Ergonomic and Psychosocial Factors Affect Daily Function in Workers' Compensation Claimants With Persistent Upper Extremity Disorders.
Shaw, William S. PhD; Feuerstein, Michael PhD; Lincoln, Andrew E. ScD; Miller, Virginia I. MD; Wood, Patricia M. RN
Journal of Occupational & Environmental Medicine.
44(7):606-615, July 2002.
(Format: HTML, PDF)
Pain and other symptoms associated with work-related upper extremity disorders (WRUEDs) can lead to significant distress, lost function, and disability. Identifying factors associated with decreased upper extremity function may lead to the development of more effective interventions. In this study, participants were 165 government employees (127 female, 38 male) with an accepted workers' compensation claim (<90 days from claim filing) for a WRUED who were unable to perform their normal work. Participants completed baseline measures of upper extremity functional limitation, symptoms, general health status, problem solving orientation, pain coping, and workplace factors. After controlling for pain and gender in a multiple regression analysis, greater functional limitation was further explained by: (1) upper extremity symptoms other than pain (eg, sleep disturbance, numbness and tingling), (2) symptoms in one or both hands, (3) feeling overwhelmed by pain, (4) low confidence in problem solving abilities, and (5) higher ergonomic risk factor exposures at work. The final model accounted for 47.4% of the variance in upper extremity function, F(7157) = 4.33, P < 0.05. Mental health status was related to functional limitation in univariate, but not multivariate analyses. These results suggest that improving function in this population may require: (1) pain coping techniques and active problem solving to overcome functional barriers, and (2) reduction of workplace ergonomic risk exposure.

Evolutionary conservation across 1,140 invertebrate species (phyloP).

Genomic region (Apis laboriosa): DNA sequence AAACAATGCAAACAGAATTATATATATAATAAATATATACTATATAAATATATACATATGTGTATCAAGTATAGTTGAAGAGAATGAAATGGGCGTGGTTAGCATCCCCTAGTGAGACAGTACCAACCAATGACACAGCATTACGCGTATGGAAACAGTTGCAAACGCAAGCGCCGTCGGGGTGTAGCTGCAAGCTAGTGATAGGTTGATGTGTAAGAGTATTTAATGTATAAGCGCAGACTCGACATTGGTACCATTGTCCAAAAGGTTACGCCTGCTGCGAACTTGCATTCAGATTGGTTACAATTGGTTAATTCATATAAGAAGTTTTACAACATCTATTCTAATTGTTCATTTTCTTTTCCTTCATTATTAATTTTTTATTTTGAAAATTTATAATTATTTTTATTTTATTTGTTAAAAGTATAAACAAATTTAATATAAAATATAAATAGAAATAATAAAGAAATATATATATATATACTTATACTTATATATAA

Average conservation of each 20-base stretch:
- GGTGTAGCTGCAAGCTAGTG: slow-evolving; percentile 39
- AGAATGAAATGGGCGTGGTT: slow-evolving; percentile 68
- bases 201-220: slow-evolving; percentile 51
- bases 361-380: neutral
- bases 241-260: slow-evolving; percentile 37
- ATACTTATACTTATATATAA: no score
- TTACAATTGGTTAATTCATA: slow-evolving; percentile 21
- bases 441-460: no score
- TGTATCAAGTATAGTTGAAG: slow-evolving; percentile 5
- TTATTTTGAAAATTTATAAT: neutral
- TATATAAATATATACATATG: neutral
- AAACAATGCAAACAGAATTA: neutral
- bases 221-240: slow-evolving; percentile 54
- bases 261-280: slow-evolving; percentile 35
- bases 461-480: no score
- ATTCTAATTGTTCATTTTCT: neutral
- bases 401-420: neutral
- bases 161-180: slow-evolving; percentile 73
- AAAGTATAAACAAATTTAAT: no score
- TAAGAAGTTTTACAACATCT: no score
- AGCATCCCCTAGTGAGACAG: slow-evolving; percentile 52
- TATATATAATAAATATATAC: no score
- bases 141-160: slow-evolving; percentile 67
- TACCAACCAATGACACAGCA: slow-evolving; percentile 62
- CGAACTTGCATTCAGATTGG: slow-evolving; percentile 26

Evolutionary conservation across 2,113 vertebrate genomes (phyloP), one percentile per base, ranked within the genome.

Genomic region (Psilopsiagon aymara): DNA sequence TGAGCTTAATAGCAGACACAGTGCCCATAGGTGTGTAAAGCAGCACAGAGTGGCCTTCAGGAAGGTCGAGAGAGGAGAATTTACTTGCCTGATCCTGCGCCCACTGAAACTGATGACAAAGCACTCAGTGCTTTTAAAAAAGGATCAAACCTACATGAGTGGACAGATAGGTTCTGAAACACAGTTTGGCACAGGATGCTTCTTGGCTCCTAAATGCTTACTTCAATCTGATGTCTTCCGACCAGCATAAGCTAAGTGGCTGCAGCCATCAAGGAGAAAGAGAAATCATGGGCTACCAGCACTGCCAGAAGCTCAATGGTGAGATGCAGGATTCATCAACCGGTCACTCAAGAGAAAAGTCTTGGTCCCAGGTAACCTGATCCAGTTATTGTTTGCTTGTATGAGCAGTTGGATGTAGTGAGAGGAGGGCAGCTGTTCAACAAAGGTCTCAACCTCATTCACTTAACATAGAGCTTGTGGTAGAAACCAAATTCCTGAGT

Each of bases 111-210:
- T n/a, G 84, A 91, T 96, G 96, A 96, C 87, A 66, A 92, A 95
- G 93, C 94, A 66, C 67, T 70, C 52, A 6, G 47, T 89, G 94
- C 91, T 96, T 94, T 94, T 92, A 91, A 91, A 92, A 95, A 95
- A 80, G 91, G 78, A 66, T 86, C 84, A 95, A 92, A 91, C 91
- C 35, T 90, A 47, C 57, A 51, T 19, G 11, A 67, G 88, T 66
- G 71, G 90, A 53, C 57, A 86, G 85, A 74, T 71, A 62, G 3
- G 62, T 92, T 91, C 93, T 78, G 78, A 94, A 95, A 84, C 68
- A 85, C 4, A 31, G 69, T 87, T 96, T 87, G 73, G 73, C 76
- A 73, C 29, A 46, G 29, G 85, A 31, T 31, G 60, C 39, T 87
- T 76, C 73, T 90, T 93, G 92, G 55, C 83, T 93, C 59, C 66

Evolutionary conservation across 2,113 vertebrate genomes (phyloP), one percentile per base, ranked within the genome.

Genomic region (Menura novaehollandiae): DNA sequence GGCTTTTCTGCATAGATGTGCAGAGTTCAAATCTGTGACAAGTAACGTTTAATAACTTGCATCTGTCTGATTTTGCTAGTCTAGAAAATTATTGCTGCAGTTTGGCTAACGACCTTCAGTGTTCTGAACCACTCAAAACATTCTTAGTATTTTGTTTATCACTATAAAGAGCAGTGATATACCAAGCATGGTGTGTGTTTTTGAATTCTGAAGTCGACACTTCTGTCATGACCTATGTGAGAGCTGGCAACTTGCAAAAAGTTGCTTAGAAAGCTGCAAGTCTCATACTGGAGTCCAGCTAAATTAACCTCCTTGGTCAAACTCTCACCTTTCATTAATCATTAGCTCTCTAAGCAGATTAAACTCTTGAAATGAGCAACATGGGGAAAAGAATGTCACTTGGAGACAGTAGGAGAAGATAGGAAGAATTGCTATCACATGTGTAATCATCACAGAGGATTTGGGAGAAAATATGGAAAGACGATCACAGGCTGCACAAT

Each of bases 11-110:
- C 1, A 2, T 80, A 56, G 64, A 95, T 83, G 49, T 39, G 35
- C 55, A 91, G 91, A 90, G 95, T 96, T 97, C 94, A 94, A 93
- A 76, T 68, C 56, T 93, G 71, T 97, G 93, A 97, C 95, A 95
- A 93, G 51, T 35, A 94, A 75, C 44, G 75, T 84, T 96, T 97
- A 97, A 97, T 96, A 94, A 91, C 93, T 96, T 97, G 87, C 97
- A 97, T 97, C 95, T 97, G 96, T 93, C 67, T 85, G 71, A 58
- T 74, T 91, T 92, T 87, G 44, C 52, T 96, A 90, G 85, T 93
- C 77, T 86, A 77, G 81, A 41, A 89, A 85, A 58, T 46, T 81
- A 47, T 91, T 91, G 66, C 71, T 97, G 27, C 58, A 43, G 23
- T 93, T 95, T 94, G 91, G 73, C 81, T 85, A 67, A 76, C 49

(C)2002The American College of Occupational and Environmental Medicine